Opportunity takes flight
Matthew Smith is a Director of CEH (Dapto) Pty Ltd, an Illawarra and Sydney-based firm of land and mine surveyors. An aerobatics pilot in his spare time, with several state and national championship titles to his name, Mr Smith and colleague Robert Dickers, a former long-haul freight pilot, have embraced a new way to fly with the introduction of the company’s first Remotely Piloted Aircraft System (RPAS).
CEH Survey hopes that RPAS will replace traditional survey methods for large scale surveys and stock pile volumes. “I think there will always be a place for total stations and GNSS, however for some applications RPAS enables us to capture comprehensive data considerably faster and more safely,” Mr Smith said.
The company purchased its first RPAS solution, a MAVinci SIRIUS Pro, in December 2015. “Although I’d been keeping an eye on developments in the industry, it was only when I heard about this RPAS that didn’t require ground control that my interest was piqued,” Mr Smith said.
The SIRIUS Pro is a fixed wing RPAS that is specifically designed for surveying purposes. With an on-board GNSS receiver and MAVinci Connector base station, the SIRIUS Pro effectively puts ground control points in the air, saving time, increasing safety and enabling surveys of hazardous and hard to reach areas.
Mr Smith is impressed with the data the SIRIUS Pro captures. “Not only can we survey right to the edge of high wall faces and other areas that can’t be captured on foot, but we also survey the entire site, not just the specific points we need.
“Clients love the fact that we can deliver a complete data set of the site, it’s a powerful visual tool as well as an accurate historical reference for the project at that time,” he added.
Steady as she goes
Mr Smith recommends choosing a professional standard solution to others looking to invest in a system. “The SIRIUS Pro takes incredibly clear pictures, which translates to very accurate data, and that is due to its in-flight stability, not the camera,” he said.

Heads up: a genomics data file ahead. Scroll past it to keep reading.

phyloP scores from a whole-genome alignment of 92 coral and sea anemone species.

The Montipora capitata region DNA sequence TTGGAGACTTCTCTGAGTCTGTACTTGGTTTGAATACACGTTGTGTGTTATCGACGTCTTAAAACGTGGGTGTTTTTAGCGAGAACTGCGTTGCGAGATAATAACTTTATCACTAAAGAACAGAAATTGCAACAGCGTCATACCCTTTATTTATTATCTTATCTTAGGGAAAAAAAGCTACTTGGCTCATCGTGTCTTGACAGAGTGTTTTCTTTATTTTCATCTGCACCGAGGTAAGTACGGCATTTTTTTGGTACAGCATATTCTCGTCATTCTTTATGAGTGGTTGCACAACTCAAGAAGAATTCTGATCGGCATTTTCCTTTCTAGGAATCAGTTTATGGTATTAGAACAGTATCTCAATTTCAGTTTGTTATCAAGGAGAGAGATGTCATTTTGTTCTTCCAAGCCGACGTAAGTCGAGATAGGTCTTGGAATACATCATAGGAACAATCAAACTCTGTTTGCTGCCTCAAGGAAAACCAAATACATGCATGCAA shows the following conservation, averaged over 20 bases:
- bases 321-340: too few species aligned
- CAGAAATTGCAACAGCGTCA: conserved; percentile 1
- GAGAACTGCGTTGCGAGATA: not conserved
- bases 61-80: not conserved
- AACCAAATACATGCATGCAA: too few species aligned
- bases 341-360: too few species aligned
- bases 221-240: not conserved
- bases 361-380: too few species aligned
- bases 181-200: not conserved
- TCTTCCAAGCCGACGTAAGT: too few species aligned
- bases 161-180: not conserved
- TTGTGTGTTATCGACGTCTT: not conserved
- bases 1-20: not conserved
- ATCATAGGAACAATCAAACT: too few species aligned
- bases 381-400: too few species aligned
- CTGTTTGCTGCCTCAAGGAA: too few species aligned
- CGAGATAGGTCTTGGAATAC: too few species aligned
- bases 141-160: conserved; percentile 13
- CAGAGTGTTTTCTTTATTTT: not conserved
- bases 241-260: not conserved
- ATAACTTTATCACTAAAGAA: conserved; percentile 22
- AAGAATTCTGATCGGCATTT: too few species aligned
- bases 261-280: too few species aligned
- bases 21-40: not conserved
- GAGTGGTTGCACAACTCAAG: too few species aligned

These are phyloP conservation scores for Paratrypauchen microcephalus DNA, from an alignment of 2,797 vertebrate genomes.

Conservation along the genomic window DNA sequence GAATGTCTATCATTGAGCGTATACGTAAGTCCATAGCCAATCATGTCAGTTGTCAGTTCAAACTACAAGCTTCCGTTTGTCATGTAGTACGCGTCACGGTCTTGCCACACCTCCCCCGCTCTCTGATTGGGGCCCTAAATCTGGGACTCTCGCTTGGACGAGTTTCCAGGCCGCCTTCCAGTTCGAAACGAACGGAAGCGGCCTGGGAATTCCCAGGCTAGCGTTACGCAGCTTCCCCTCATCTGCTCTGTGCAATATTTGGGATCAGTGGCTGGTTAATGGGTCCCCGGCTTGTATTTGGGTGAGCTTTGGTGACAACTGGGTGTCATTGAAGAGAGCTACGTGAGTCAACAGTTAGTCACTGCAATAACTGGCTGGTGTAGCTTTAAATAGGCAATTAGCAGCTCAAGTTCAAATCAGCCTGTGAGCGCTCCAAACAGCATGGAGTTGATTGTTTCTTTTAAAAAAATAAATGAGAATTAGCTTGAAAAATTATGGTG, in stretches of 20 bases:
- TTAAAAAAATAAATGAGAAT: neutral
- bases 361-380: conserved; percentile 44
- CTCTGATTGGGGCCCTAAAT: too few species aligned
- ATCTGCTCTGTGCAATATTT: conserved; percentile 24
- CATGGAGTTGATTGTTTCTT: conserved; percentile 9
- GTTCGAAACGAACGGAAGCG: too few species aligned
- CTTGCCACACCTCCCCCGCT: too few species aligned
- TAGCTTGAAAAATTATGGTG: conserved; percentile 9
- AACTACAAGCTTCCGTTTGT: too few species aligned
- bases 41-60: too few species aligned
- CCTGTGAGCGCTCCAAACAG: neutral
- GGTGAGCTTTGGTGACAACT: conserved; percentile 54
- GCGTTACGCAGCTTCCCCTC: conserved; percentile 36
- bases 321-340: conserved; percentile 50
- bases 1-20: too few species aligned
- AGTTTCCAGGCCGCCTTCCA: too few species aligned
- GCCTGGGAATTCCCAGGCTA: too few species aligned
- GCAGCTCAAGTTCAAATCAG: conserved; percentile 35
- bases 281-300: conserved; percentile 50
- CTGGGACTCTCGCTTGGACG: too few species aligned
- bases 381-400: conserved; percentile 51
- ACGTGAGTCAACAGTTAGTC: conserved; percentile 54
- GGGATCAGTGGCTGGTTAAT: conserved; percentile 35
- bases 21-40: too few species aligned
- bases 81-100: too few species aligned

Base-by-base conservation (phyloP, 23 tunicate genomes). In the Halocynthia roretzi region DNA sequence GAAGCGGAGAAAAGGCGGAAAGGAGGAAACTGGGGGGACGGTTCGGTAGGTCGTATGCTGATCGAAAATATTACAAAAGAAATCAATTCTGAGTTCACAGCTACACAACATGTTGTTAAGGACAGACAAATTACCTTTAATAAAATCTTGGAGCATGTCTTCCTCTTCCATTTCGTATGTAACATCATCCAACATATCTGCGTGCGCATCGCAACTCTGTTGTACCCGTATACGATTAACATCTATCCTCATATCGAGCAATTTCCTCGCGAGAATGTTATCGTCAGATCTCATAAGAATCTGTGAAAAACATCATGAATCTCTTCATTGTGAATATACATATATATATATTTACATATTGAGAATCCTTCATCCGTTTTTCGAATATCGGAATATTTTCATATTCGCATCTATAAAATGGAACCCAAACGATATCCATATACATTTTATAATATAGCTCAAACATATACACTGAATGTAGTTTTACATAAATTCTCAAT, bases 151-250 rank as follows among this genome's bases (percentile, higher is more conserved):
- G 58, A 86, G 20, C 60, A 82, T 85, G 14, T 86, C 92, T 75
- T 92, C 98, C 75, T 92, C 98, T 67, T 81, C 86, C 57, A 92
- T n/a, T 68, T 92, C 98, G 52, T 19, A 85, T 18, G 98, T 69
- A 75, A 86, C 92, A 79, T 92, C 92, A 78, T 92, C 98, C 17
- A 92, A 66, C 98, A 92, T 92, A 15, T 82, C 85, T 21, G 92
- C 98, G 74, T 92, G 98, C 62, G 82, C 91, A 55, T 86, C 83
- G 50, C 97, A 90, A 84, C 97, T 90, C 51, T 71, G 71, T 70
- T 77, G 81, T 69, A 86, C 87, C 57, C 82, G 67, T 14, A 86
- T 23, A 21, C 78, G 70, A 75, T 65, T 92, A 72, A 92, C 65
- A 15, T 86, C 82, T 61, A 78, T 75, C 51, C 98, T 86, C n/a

“Stability is the key differentiator: the SIRIUS has powerful inertial measurement units that enable it to compensate for wind and other environmental factors, which results in fewer distortions in the data.”
CEH Survey averages accuracies of 3 GSD (Ground Sampling Distance). “Our clients have been very happy with the accuracy of the results,” he said.
In addition to its accuracy, Mr Smith explained that the SIRIUS Pro was also built to withstand the harsh environment of mining and construction sites. “It is tough enough to land on the hard rock surface, so it’s ideal for our work.”
Data take off
Acceptance in the industry is becoming more widespread, although Mr Smith explains that it is taking time. “As with any new technology, it takes time for it to be fully trusted and with RPAS in particular, it requires a different understanding of how to manage and represent the data it captures.”
CEH Survey is actively involved in the development of Propeller, a new collaborative software platform that delivers web-based access to orthophotos and Digital Surface Models (DSMs). It also enables users to layer data sets and alter layer opacity to monitor changes and progress over time.
“Propeller is a great tool because it is web-based, so clients don’t need to get approval from their IT departments to install new software and they don’t need to upload or download large amounts of data. It’s secure, it’s affordable and it removes a lot of the hassle of sharing and working with large data sets.”
Whilst learning how best to use the data took a little time, learning to fly the aircraft did not. “There aren’t many surveyors who come with as much flying experience as Matt and Rob,” said Gavin Docherty, Position Partners RPAS Product Manager.
The MAVinci SIRIUS Pro can operate in fully automatic mode or pilot-assisted manual mode, with the option to switch between modes during a flight without having to abort the flight plan.
“When in manual flight mode, you could tell straight away that they’re pilots and they bring their own piloting style to flying the RPAS,” added Mr Docherty. “As an aerobatics pro, Matt pushes the system and can manoeuvre it on a 10-cent piece, whereas Rob takes wider turns and lines it up to land as though he’s flying a commercial plane.”
After retiring as a long-haul freight pilot, Mr Dickers completed his survey degree at the University of NSW, where he wrote a thesis on the quality of drone survey data. He also teaches as a flying instructor in his spare time.
“I suppose our experience helped to make on-boarding with RPAS a pretty straightforward process,” Mr Smith said. “Position Partners’ service and support also helped, the system was delivered very quickly and we started our training that same day. It was all very efficient and easy.”